This season, the Quartet concert series offers more than a series of classical string quartet concerts. This is demonstrated by the opening concert of the series which is given by two young ensembles: the Armida Quartet and the Quatuor Modigliani. The first comes from Germany, the second from France – however, the two ensembles have several things in common: both were formed during their musical studies; both trained under the Artemis Quartet and launched their international careers with spectacular competition wins. As a double quartet, they perform one of the most uplifting and lively chamber music works of the Romantic period: the Octet in E flat major, composed by the 16-year-old Felix Mendelssohn. The concert also includes Wolfgang Amadeus Mozart’s String Quintet in G minor and Brahms’ first String Sextet.
Nocturnal dream worlds and unrequited love
Quatuor Ebène, which was founded in 1999 and is often acclaimed by the press as the “boy band of string quartets”, also appears with an unusual programme entitled Round Midnight. The quartet takes us to music’s nocturnal shadow worlds, from Salvatore Sciarrino’s Ai limiti della notte for viola solo, to jazz standards, to Arnold Schoenberg’s Verklärte Nacht. The ensemble is supported by the violist Antoine Tamestit and the cellist Nicolas Altstaedt. What drives the musicians of the Quatuor Ebène? “We are obsessed with the idea of helping the audience enjoy the beauty of the harmony of the moment,” cellist Raphaël Merlin revealed in an interview with Die Zeit. “What really makes a sound beautiful is the combination of what comes immediately before, and what follows it.”
The Berlin Piano Quartet practises a completely different form of the quartet: in the combination of three strings and piano, the musicians explore the narrow dividing line between the intimacy of chamber music and symphonic gesture. With Robert Schumann’s Piano Quartet in E flat major and Johannes Brahms’ Third Piano Quartet in which the composer is said to have expressed his suffering caused by his unrequited love for Clara Schumann, the ensemble presents two reference works of the genre.
From Mozart to Shostakovich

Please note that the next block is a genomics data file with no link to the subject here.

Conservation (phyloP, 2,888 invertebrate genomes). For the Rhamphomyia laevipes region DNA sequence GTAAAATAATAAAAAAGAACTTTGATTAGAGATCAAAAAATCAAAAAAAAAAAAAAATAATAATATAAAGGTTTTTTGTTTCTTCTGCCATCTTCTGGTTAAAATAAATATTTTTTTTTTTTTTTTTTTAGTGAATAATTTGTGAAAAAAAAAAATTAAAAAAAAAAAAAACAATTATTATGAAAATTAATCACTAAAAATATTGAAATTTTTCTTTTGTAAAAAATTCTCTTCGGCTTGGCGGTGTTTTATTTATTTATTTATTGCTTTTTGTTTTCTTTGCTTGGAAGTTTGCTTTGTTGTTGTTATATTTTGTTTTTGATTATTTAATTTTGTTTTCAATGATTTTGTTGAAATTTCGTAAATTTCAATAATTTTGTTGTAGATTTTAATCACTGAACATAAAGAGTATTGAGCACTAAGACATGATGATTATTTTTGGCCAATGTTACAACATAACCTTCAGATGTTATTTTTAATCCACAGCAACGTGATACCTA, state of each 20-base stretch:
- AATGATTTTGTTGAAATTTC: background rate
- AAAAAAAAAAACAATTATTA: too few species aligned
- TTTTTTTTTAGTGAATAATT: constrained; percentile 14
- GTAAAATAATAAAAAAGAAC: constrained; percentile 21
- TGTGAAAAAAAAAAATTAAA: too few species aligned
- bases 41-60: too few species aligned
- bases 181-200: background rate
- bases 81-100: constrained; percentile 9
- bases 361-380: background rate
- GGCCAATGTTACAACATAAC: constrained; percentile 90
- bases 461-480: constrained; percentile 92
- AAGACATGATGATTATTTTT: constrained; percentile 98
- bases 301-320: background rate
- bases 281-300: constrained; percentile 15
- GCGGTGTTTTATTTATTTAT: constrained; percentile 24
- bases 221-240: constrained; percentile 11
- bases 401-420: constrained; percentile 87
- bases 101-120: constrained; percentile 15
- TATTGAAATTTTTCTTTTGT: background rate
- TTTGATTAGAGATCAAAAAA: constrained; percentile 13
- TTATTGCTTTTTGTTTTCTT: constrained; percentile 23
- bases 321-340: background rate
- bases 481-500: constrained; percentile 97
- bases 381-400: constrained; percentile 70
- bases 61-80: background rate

The Philharmonia Quartet, consisting of four of the Philharmoniker’s string players, is the only ensemble in the series to hold a “classic” quartet evening. The four works of its programme lead through the most different moods and landscapes of the soul, ranging from Wolfgang Amadeus Mozart's cheerful Hoffmeister Quartet to Claude Debussy’s Classical-Romantic contribution to the genre, and from Igor Stravinsky’s amusing Three Pieces for String Quartet to Dmitri Shostakovich’s sombre and expressive Second String Quartet.
The final ensemble in the series is the Auryn Quartet, which has been performing with the same line-up since it was founded in 1981. Playing together over many years has created a strong bond between the musicians. “We can produce a common pulse. Whoever takes the lead in any section can determine the pulse, and the others then pick up on it,” the musicians said in an interview with the magazine Concerti. The Auryn Quartet also has an unusual programme: the centrepiece is Ernest Chausson’s chamber-musical Concerto for Violin, Piano and String Quartet. The work was written for the violinist Eugène Ysaÿe, and at its premiere in 1892 was considered one of the most important chamber music works of the 19th century. The Auryn Quartet, whose name derives from the magical amulet from Michael Ende’s novel The Neverending Story, performs this work together with violinist Carolin Widmann and pianist Alexander Lonquich.